Ms Mone, who left school at 15, founded the Ultimo business in her 20s and has been described as a “serial designer and inventor”.
The tycoon, who quit Scotland this year over the abuse she was suffering from independence supporters, revealed she had a “very exciting meeting” with Work and Pensions Secretary Iain Duncan Smith in Whitehall today.
The entrepreneur is one of Scotland’s most flamboyant and controversial business figures.
It emerged last week she is expected to secure a place in the House of Lords in the next round of peerages.
Her review will look at obstacles faced by people in disadvantaged areas, including benefit claimants, women, young and disabled people and ex-offenders, and make recommendations next year.
Ms Mone said: “My philosophy is that it does not matter where you are from, what education you have, or if you are from an affluent background or not, you can make it if you work hard, set your goals and never give up.
“I’ll be travelling across the UK to talk to and listen to people and groups from all backgrounds. I want to learn about the barriers they are facing and what changes are needed.
“A truly modern and successful economy needs to be able to unleash the entrepreneurial energy or skills of everyone in society.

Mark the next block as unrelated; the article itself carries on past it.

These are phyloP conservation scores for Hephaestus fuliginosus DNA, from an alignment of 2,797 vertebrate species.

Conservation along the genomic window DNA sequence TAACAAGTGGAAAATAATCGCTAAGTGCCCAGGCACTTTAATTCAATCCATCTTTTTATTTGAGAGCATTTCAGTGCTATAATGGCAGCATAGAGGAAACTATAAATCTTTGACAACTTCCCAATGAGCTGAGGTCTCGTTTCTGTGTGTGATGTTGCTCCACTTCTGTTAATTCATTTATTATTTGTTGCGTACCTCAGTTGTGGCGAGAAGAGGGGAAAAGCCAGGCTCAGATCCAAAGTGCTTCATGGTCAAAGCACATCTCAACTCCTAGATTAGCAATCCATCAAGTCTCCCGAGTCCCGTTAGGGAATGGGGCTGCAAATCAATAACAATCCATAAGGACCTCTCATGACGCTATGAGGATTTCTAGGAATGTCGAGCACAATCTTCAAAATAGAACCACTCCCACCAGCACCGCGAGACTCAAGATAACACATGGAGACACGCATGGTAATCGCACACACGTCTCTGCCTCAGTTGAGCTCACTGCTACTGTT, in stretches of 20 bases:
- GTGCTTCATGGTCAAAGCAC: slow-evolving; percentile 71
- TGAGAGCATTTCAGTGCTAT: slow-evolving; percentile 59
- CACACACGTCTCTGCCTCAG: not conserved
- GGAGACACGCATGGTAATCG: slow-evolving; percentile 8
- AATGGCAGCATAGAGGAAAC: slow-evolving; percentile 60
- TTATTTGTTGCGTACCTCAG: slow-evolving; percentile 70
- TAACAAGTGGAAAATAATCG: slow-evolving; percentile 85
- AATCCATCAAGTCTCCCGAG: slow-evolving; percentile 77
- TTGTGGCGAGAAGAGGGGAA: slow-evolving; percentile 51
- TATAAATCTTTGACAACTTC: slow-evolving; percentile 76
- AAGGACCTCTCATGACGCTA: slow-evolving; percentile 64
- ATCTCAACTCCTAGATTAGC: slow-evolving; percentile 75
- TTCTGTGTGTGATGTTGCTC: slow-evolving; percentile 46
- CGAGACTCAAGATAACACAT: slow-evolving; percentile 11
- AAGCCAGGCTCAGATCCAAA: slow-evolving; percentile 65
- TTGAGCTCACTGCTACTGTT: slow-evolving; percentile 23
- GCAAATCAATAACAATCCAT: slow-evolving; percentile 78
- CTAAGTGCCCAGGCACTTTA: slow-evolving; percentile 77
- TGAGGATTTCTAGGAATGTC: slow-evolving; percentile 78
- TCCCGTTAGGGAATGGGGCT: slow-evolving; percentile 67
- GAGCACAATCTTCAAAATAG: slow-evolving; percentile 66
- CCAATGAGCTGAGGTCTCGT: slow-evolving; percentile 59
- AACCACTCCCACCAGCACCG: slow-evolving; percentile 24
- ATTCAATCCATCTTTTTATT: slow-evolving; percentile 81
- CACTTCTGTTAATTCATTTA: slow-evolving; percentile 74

“It cannot tolerate a situation where people are held back from achieving dreams of working for themselves and creating jobs for others, simply because of where they are from, or because they have had a really tough time growing up, or because they are a lone parent.”
Ms Mone revealed earlier this year that she no longer wanted to live in Scotland after enduring “vitriolic abuse” from Nationalists because she endorsed a No vote in last year’s referendum, and moved away from the place she called home for 43 years.
“There is only so much negativity a person can take and, now I’ve moved out of Scotland I feel as if a huge weight has lifted off my shoulders,” Ms Mone said.
Downing Street sources confirmed last week that Ms Mone would be on the list of new peers, but the move prompted a storm of protest from Nationalist politicians.
Stewart McDonald, the SNP MP for Glasgow South, said: “Yes, Michelle Mone is a successful entrepreneur, but to become a national legislator overnight without the fuss of an election is obscene.”
Mr Duncan Smith said entrepreneurship can be pivotal in supporting economic growth in disadvantaged areas.
“However, people living in those areas face a range of additional barriers they need to overcome in starting and growing businesses,” he said.
“I am delighted Michelle has agreed to lead this review. There’s no-one I can think of that’s better qualified to help young entrepreneurs from deprived backgrounds to turn a good idea into a flourishing business.
“We used to be known as a nation of shopkeepers.
“I want Michelle to report back to me on how we can encourage people of all backgrounds to take up this entrepreneurial spirit.”